HARRISON – In Sheriff John Wilson’s report to the Clare County Board of Commissioners at the June 21 meeting, he noted that to-date Central Dispatch had logged 16,288 incidents, and that his department had handled 9,177 of those.
“We have 63 local, 50 feds in the jail,” Wilson said. “Lori [Phelps] and I met with both Farwell and Harrison superintendents to adjust the amount they were paying.”
He pointed out that one school had been served for 14 years without an increase, and that both were open to the increase in school officer cost.
“They squared it away and put the rates at what it costs to put the liaisons in there for the nine months of school,” Wilson said. “It’s just an in and out, and it’s no cost extra to the county to have them in there [which it had been previously].”
He said Farwell Schools would be getting Deputy Brian Berg, who Wilson said had worked at Clare Police Department and has more than 20 years of law enforcement experience.
“He’s a detective,” Wilson said. “And he really wanted to get in there and do it, so he’s going to Farwell. Mike Heugel, my deputy of the year last year, has agreed to do it for Harrison Schools – also a young guy going in there. We need some solid people in there to be proactive and not be just a reactive type person.”
The sheriff said the department’s three new deputies are halfway through their field training program and are all progressing well.
Wilson said he has been getting lots of positive feedback about the parking lot and how nice it looks, as well as for the additional parking spot.
The sheriff also said he and the administrator are looking at some different parking to solve the problem faced by people who have mobility challenges who need to access the main entrance to the Sheriff’s Office. Wilson said he had brought up the issue before, but it had never really been looked at.
“It’s like we have to do something for these people so they don’t have to walk half a mile to come in my lobby,” he said. “So we’re working on that right now to see if we can’t do something different.”
The sheriff then said he wanted to welcome Dawn Baxter who had just been hired to replace Deb Kenworthy who would be retiring shortly. He also spoke of a new operator in Central Dispatch who would be going into Shadow Phase for two weeks, which means he will work alone while being monitored in the background. Wilson said testing is going on for the last position in Dispatch, which after that position is filled will be up to full staffing.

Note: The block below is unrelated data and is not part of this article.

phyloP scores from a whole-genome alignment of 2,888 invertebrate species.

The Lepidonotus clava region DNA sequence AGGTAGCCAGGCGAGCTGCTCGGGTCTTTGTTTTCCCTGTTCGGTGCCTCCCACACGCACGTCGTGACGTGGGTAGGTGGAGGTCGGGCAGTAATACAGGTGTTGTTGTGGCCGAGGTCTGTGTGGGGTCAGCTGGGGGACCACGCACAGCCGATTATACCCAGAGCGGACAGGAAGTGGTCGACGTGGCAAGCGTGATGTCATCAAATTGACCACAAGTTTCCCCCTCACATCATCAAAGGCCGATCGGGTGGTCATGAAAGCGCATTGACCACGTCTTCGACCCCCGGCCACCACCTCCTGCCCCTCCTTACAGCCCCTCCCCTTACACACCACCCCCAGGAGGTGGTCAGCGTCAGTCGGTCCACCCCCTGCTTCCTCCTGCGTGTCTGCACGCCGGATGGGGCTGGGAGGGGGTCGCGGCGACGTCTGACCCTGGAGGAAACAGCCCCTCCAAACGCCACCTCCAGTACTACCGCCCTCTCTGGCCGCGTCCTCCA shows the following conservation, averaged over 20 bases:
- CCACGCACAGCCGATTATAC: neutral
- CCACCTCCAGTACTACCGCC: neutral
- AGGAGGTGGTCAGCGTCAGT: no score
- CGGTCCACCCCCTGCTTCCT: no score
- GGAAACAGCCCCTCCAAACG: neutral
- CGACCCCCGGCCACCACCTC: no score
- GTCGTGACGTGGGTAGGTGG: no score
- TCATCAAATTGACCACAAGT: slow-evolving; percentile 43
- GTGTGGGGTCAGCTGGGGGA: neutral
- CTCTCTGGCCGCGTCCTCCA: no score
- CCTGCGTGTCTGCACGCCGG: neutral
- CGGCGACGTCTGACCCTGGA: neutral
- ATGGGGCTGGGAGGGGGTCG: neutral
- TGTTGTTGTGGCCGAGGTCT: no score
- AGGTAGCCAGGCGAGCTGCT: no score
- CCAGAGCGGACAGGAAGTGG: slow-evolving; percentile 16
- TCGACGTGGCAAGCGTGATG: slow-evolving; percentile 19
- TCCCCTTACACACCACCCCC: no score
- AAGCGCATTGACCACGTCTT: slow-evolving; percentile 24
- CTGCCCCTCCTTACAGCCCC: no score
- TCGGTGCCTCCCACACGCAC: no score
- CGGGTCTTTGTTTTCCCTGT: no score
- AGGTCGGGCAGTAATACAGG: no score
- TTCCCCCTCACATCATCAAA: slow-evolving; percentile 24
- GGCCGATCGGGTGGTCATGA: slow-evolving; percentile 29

Wilson also informed commissioners about the new patrol boat and praised Fussman Designs of Clare for its excellent job of lettering.
“It’s out on the lake, Rod Williams is running that,” he said. “Rod does a lot for this county, not just for me but for other things, and I really appreciate him.”
The sheriff also informed that Duane Bean, who has several years in law enforcement, is handling ORV things on weekends.
“We’re sending the two Humvees we got years and years ago back to the military,” he said. “We don’t use them; they run but there’s a lot of mechanical problems and they’re very costly. It’s not worth keeping them, so we’ve got to ship them back to Columbus, Ohio.”
He then noted the auction at his department would be held Aug. 26, purposely planned to coincide with Harrison Street Fair in the hope that auction attendance will increase.
“We’re selling stuff; Senior Services and some other entities are putting some stuff in it,” Wilson said, adding with a chuckle. “And if you see the tent set up there – Brian Tomaski likes to set it up 6 years before we have an auction – I don’t know why he does that.”
Wilson said that, of course the tent is set up to start accepting auction items, and that Norm Yoder would be serving as auctioneer.
“You know in August we’re going to be up to full staff,” he said. “I get shivers thinking about that because we haven’t been up to full staff on the road in four or five years.”
Wilson said that in talking with other sheriffs, Shea in Gladwin or Main in Mount Pleasant, and they’re four to five people down. He said he believed that targeting local people has really helped the effort.
“All three of these are local guys, and I think it will help us if we continue to do that.”
Administrator Phelps added that not only did the department target local guys, but then had received grants to send those recruits to the schooling enabling them to become deputies.
“Which was really helpful,” she said.
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